Ian (left) and Derek

View down the lane to Gordon St

Back down we go

Sad to see all this

Have to walk carefully

Poor pigeon

Original stonework crumbling

An M R James story

I'm not going on there  - I am feart of scaffolding

The ladder - not going to get me on  one of those

We head down

From The Timeless Earth site -

'His most extraordinary and elaborate commercial work is Egyptian Halls in Glasgow. Built for the iron founder James Robertson, the grand stone facade is a sort of layer cake with a series of horizontal storeys, each different in treatment, building up to a majestic cornice. On the top storey, the squat Corinthian columns are freestanding, leaving the fenestration behind as a continuous glazed strip – a feature which some commentators have seen as anticipating the Modern movement but which in fact resulted from Thomson’s dislike of ugly collisions between windows and shaped columns.'

From the Scotcities site -

'Alexander Thomson's Egyptian Halls, on the eastern side of Union Street, is a well-disguised commercial building behind an elaborate façade. The magnificent frontage has a row of shops at ground level. Above the shops the exterior is different at every storey, displaying a highly original selection of exotic themes.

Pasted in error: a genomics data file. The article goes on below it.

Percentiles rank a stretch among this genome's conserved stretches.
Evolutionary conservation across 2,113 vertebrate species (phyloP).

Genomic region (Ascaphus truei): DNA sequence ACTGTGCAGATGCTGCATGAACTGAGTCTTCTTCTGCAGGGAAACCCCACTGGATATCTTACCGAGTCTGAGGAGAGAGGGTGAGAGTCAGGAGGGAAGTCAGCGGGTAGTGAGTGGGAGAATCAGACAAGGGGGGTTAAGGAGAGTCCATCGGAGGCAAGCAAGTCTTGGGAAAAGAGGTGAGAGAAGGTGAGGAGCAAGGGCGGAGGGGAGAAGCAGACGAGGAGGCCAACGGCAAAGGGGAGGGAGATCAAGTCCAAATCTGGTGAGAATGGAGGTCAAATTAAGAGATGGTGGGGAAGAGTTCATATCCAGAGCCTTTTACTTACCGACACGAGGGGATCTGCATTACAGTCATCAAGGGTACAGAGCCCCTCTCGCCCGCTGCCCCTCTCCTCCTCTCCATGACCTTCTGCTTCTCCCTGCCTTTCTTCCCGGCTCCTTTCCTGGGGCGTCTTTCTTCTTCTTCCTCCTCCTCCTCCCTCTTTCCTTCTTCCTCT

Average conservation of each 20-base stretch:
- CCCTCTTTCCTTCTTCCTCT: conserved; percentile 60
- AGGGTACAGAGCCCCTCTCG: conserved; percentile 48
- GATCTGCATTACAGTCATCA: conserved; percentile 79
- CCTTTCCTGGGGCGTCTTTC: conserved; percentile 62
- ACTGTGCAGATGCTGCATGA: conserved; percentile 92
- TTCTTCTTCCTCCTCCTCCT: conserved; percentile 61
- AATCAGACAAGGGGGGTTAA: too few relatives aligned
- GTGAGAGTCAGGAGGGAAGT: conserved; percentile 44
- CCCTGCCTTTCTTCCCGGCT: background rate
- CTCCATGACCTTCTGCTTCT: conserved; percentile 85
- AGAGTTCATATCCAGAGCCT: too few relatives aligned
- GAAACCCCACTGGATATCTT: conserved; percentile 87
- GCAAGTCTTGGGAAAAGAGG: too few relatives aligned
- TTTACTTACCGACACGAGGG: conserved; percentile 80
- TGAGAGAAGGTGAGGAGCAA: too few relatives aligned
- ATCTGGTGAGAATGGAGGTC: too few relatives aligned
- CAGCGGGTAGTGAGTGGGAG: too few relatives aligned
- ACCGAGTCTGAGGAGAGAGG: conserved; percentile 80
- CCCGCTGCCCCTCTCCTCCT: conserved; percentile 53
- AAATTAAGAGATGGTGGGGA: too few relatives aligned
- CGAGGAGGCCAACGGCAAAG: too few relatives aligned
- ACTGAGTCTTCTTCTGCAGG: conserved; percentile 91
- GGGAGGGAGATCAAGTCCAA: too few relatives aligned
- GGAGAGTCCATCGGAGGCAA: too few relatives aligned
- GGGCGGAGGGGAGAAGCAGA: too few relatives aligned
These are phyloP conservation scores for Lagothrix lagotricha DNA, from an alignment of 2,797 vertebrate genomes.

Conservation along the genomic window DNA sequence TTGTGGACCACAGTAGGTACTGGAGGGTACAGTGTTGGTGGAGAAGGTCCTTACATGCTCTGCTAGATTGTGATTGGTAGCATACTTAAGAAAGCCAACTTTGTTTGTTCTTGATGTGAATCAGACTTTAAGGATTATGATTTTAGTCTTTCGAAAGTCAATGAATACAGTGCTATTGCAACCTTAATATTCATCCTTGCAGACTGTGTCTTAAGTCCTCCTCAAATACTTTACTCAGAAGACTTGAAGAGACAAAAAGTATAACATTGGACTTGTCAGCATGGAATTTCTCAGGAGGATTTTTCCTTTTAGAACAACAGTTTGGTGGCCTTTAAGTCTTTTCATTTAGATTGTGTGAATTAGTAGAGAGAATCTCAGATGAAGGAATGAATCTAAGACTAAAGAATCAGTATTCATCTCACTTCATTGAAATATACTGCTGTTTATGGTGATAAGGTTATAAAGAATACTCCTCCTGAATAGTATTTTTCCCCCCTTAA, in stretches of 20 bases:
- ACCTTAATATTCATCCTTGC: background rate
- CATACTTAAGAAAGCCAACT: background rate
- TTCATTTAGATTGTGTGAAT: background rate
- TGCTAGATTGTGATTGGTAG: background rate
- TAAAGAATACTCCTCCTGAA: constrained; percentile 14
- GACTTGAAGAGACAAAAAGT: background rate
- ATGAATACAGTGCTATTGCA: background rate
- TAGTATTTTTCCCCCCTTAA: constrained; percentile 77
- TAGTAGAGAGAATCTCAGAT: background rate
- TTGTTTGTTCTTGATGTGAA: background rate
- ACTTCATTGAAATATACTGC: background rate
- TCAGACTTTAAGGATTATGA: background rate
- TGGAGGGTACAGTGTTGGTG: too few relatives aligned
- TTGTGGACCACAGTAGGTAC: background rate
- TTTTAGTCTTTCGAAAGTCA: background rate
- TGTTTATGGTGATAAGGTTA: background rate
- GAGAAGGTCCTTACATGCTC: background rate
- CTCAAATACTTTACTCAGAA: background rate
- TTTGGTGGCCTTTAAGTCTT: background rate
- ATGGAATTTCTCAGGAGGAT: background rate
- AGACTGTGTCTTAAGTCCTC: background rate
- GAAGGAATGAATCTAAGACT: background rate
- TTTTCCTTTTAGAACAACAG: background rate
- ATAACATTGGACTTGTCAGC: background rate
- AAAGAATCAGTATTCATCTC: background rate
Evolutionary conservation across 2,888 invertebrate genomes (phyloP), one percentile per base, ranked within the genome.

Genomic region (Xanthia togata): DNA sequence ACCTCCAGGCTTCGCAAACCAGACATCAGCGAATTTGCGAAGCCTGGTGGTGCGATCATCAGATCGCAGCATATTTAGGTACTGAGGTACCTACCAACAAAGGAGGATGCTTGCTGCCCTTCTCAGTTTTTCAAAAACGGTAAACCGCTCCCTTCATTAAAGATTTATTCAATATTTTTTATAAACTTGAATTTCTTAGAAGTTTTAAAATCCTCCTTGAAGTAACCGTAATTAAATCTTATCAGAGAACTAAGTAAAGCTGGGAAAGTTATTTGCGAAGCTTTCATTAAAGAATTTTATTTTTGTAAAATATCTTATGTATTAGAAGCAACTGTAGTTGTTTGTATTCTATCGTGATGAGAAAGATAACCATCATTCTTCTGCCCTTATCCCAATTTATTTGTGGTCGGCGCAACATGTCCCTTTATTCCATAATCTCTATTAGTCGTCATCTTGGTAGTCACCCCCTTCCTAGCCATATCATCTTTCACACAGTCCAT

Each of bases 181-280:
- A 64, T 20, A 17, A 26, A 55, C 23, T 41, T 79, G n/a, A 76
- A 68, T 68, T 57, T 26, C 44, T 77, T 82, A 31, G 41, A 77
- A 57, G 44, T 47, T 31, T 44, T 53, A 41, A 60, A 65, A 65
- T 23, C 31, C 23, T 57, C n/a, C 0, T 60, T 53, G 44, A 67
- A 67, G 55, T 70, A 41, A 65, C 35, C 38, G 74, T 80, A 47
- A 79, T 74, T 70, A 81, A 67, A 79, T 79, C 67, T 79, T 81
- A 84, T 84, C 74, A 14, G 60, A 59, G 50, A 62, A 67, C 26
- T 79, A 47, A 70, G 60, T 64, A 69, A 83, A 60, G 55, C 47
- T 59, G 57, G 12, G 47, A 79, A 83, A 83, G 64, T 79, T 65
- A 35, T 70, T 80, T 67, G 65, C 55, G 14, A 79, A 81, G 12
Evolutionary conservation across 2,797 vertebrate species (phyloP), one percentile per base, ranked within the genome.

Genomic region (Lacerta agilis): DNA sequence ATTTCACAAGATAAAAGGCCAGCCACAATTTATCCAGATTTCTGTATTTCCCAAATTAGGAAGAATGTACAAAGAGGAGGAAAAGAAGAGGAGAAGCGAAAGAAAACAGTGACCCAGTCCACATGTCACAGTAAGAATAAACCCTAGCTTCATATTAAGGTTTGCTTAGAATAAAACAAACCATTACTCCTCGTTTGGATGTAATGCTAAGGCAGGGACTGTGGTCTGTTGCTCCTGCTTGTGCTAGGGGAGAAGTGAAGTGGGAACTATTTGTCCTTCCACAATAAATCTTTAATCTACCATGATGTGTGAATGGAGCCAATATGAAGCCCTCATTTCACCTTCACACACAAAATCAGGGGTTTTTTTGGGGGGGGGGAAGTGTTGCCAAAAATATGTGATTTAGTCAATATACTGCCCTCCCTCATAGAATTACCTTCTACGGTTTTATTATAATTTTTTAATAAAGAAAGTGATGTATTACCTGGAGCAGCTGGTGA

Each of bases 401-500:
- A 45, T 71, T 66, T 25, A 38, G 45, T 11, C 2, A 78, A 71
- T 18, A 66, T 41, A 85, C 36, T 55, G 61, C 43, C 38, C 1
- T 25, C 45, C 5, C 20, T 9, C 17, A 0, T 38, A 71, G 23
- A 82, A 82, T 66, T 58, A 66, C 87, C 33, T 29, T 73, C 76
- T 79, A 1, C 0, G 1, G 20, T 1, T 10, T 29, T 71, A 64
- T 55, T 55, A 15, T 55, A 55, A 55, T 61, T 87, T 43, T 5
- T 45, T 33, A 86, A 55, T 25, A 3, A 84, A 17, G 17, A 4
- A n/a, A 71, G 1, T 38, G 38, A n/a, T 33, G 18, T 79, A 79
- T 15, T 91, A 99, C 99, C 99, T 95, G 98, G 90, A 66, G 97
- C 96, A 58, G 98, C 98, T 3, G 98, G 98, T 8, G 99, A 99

Cast iron columns support the continuous floors which were formed with a loose clinker concrete reinforced with iron joists.

There was a £3 million proposal in 1996 to demolish and redevelop the block behind a retained façade in a similar way to the nearby Ca' D'Oro building. This scheme was abandoned when the joint owners failed to reach agreement.
In 1998 the upper floors were stripped back to their original form in preparation for future construction work which never materialised.
In May 2008 plans were finalised to bring the whole building into the single ownership of Union Street Properties, who intended to carry out a major refurbishment scheme.
In September 2010, it was announced that funding problems had delayed the start of any work on the building. Historic Scotland offered the developers just £1.5m for external stone repairs and nothing at all towards the restoration of the cast iron structure. Various other funding sources are also now threatened.'

Wonderful columns - could be by no one else

These have recently fallen off, caught by the scaffolding which obviously cannot be removed  at present

The delicate tracery of ruin

Was a Chinese restaurant when last in use

Heading out

We are in the shop next door